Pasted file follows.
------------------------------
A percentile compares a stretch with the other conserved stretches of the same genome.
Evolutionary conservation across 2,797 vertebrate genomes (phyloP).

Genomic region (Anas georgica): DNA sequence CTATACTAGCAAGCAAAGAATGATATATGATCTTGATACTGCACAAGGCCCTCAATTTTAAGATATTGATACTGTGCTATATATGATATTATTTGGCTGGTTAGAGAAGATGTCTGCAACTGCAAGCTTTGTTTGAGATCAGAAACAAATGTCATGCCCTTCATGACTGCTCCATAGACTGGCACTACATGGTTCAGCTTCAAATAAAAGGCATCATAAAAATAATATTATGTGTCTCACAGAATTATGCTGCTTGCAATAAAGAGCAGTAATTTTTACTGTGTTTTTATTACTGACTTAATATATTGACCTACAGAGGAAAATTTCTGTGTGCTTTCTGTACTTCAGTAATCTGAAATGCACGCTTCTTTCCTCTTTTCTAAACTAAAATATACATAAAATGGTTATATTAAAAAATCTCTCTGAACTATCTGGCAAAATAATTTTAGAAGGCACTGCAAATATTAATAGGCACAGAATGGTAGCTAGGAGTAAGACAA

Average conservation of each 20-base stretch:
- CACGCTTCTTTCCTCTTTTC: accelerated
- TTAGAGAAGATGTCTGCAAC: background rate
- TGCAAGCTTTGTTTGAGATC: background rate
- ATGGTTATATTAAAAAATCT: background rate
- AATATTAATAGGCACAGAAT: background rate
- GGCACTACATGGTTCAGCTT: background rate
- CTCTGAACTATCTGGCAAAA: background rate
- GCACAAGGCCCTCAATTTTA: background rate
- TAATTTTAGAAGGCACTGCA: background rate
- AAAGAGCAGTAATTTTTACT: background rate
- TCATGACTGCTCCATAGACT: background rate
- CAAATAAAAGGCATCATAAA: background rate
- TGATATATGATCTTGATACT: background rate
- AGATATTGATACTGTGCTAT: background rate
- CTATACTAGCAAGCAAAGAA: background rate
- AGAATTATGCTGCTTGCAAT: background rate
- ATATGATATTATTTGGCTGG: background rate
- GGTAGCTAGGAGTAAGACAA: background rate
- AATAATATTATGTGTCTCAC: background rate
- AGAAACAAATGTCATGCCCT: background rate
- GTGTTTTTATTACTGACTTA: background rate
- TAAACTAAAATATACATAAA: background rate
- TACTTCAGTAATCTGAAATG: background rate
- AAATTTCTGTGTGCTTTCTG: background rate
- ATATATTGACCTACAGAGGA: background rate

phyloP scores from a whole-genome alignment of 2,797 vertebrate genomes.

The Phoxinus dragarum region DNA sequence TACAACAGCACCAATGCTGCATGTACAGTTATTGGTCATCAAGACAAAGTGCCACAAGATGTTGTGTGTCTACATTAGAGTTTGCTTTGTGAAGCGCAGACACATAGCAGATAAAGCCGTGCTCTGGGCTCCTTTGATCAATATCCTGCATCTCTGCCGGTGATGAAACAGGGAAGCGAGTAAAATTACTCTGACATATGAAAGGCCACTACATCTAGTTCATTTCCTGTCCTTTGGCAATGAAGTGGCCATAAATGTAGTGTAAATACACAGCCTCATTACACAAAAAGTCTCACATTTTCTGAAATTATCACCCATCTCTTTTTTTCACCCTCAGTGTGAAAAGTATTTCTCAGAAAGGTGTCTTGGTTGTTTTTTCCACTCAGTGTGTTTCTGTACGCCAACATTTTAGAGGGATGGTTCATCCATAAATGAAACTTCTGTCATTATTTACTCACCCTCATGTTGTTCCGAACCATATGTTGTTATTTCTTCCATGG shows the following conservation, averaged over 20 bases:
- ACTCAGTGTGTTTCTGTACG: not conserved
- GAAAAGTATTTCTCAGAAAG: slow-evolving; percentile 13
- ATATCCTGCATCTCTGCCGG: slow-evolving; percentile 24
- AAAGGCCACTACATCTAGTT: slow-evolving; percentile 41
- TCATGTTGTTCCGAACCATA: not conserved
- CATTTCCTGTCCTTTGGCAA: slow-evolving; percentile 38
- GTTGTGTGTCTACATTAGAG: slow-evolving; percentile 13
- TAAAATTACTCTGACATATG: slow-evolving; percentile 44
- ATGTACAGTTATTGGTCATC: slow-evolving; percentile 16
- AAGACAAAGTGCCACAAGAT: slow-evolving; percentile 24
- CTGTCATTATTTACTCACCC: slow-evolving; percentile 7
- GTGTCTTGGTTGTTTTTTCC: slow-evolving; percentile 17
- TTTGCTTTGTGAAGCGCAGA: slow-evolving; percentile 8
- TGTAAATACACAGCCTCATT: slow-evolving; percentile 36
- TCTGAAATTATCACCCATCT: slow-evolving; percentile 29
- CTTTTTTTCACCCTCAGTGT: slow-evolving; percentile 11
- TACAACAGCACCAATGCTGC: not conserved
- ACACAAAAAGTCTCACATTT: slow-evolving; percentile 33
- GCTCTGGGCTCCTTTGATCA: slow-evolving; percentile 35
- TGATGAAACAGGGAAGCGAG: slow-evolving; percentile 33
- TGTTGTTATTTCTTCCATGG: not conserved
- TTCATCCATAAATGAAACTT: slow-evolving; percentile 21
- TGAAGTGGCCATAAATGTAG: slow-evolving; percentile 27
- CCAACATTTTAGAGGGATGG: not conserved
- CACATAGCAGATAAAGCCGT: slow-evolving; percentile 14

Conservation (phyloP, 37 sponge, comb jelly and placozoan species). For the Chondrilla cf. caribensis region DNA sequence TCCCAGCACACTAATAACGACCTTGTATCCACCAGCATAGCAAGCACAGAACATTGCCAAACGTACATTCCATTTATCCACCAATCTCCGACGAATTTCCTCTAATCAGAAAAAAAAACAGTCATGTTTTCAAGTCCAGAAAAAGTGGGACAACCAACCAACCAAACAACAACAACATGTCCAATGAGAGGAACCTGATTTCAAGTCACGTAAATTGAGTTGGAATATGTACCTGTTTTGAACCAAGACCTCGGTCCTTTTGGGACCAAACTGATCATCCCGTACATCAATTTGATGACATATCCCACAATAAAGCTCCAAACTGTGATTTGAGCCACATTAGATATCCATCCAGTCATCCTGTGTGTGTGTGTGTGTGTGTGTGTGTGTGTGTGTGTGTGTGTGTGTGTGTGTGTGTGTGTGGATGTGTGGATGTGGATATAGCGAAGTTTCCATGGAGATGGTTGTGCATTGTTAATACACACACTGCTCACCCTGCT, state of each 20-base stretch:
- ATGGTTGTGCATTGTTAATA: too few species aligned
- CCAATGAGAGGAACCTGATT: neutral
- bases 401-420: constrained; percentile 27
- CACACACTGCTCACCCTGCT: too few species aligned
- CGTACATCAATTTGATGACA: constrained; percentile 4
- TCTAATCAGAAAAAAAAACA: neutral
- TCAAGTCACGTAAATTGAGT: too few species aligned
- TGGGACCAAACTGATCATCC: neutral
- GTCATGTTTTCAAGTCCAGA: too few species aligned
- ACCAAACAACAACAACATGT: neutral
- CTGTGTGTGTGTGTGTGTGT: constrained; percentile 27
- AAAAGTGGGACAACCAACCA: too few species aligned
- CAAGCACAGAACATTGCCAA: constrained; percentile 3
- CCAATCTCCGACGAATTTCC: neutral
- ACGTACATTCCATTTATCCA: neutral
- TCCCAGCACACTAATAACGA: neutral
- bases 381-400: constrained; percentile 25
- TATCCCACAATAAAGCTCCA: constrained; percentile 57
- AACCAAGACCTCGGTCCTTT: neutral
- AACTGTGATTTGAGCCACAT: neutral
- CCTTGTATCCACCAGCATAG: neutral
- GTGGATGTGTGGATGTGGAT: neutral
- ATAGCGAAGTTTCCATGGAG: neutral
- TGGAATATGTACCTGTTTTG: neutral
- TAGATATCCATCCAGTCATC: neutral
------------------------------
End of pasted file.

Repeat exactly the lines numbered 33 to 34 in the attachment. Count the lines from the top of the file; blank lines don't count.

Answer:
- GAAAAGTATTTCTCAGAAAG: slow-evolving; percentile 13
- ATATCCTGCATCTCTGCCGG: slow-evolving; percentile 24